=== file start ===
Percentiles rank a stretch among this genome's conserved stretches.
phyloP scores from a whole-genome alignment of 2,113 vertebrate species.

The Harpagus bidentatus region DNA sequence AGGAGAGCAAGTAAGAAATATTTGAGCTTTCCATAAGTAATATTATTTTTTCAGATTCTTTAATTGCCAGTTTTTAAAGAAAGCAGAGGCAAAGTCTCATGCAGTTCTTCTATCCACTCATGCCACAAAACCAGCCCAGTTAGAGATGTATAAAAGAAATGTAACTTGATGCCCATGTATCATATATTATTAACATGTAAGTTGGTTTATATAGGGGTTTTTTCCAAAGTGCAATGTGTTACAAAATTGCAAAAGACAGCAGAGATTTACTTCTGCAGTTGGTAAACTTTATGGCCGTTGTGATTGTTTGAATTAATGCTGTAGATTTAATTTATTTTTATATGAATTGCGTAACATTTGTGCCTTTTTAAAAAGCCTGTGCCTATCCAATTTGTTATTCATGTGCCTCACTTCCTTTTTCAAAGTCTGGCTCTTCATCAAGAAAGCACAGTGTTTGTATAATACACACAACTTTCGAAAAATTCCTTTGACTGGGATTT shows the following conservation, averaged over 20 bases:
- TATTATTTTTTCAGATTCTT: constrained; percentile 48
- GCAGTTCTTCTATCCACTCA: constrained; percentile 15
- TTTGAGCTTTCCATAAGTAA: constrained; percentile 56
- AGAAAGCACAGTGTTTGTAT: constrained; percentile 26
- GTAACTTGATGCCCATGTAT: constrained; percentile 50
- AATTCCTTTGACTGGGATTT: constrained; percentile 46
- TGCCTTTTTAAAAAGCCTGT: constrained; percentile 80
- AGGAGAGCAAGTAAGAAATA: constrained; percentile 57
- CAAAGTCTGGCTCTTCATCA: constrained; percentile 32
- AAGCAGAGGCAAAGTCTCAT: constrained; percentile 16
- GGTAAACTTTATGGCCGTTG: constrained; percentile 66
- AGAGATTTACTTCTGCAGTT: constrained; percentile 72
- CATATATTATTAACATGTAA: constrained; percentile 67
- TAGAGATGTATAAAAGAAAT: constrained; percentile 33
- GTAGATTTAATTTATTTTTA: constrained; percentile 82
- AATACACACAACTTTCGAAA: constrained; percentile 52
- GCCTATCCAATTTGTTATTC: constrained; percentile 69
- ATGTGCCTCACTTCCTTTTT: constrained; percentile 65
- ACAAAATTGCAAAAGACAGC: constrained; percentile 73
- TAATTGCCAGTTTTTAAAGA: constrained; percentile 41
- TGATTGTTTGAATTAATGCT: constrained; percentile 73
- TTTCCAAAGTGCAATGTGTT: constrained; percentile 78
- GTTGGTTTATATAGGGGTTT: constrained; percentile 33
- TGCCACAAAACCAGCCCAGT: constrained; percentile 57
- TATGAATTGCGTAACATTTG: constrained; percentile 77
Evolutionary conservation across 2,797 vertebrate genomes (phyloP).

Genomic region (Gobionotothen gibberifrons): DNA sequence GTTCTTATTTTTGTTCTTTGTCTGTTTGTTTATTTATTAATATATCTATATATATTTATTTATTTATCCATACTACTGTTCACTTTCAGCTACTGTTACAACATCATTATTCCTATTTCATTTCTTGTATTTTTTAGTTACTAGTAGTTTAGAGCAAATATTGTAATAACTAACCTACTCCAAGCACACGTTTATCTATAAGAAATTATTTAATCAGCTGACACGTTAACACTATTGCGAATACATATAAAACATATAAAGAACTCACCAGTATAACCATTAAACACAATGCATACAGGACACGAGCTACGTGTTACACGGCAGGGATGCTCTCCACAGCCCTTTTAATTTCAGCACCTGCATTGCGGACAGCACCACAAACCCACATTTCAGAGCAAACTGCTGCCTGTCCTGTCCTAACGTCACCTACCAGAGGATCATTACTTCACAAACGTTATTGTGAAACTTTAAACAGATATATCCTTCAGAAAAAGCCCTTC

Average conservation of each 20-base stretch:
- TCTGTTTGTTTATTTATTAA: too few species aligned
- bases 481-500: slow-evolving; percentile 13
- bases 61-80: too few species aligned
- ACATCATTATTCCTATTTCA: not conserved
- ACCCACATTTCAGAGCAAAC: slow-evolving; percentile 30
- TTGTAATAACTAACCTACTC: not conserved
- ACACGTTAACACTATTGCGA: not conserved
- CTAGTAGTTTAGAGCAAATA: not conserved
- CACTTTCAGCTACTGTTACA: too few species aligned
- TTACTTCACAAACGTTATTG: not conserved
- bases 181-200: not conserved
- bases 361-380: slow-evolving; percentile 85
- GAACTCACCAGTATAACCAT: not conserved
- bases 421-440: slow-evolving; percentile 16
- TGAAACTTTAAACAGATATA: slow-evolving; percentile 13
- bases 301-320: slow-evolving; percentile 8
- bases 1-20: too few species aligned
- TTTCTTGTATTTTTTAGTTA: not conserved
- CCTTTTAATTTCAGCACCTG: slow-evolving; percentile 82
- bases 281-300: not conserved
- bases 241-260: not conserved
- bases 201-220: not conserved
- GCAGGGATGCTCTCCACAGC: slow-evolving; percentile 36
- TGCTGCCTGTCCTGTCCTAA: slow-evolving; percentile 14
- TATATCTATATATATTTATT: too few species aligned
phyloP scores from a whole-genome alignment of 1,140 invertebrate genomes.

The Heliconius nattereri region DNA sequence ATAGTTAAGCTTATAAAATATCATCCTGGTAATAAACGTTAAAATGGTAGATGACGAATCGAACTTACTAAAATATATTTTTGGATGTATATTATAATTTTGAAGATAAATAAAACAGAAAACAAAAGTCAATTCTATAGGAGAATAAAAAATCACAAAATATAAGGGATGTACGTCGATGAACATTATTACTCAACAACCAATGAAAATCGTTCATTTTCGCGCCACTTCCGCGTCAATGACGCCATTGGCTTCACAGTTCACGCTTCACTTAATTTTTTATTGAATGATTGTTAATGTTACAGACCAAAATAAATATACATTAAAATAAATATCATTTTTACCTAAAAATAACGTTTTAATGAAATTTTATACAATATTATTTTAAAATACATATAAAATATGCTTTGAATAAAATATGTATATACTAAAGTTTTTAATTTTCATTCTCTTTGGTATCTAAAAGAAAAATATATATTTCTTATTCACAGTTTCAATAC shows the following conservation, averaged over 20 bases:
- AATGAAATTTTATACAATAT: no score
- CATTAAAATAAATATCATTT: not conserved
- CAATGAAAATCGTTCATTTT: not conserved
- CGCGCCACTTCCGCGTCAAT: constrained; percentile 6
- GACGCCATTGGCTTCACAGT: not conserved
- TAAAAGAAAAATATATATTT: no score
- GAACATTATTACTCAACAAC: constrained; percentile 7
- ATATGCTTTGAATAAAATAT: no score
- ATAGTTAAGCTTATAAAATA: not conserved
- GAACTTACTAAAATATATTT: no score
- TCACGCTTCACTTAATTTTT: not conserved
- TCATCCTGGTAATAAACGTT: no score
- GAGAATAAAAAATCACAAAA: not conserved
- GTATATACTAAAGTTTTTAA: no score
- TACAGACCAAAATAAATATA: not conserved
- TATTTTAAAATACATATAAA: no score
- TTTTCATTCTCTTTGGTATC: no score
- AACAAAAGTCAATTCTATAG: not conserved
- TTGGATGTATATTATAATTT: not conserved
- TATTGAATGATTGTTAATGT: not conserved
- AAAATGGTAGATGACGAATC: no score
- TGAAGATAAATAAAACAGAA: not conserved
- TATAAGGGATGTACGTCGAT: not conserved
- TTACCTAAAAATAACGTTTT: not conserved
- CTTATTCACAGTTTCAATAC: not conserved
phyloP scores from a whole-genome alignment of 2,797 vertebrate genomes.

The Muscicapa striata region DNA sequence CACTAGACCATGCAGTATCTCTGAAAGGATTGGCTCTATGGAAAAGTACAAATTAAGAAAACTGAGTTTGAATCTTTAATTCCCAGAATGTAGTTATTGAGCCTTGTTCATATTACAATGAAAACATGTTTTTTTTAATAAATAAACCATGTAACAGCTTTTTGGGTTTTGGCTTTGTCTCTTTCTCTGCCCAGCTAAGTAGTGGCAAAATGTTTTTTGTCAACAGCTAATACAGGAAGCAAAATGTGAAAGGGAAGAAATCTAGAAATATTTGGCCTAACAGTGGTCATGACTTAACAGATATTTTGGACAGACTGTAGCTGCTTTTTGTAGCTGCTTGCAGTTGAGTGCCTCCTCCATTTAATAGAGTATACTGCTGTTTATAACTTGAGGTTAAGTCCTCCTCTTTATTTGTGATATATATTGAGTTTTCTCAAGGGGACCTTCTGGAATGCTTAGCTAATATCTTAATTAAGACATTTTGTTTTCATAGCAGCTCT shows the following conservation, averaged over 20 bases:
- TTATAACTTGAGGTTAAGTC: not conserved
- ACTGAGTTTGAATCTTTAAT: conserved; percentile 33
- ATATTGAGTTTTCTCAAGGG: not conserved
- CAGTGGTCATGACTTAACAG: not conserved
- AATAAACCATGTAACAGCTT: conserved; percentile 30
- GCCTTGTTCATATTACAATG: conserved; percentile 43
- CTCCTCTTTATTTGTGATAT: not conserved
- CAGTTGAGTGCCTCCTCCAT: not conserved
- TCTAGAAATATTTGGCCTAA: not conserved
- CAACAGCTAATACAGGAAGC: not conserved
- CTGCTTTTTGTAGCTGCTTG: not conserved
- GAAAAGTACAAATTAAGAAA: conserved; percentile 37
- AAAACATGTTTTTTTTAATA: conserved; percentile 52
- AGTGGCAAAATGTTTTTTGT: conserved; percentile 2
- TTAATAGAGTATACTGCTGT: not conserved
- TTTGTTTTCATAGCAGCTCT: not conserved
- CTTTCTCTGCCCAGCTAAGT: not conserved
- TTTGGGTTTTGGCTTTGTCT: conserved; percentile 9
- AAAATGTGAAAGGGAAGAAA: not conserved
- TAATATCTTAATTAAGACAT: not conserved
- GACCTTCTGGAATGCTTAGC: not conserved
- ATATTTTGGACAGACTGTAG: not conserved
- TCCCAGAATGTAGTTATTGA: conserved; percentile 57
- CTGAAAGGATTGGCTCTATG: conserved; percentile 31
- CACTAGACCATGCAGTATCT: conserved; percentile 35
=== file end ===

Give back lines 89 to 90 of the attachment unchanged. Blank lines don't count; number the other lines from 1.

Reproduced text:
- CAGTGGTCATGACTTAACAG: not conserved
- AATAAACCATGTAACAGCTT: conserved; percentile 30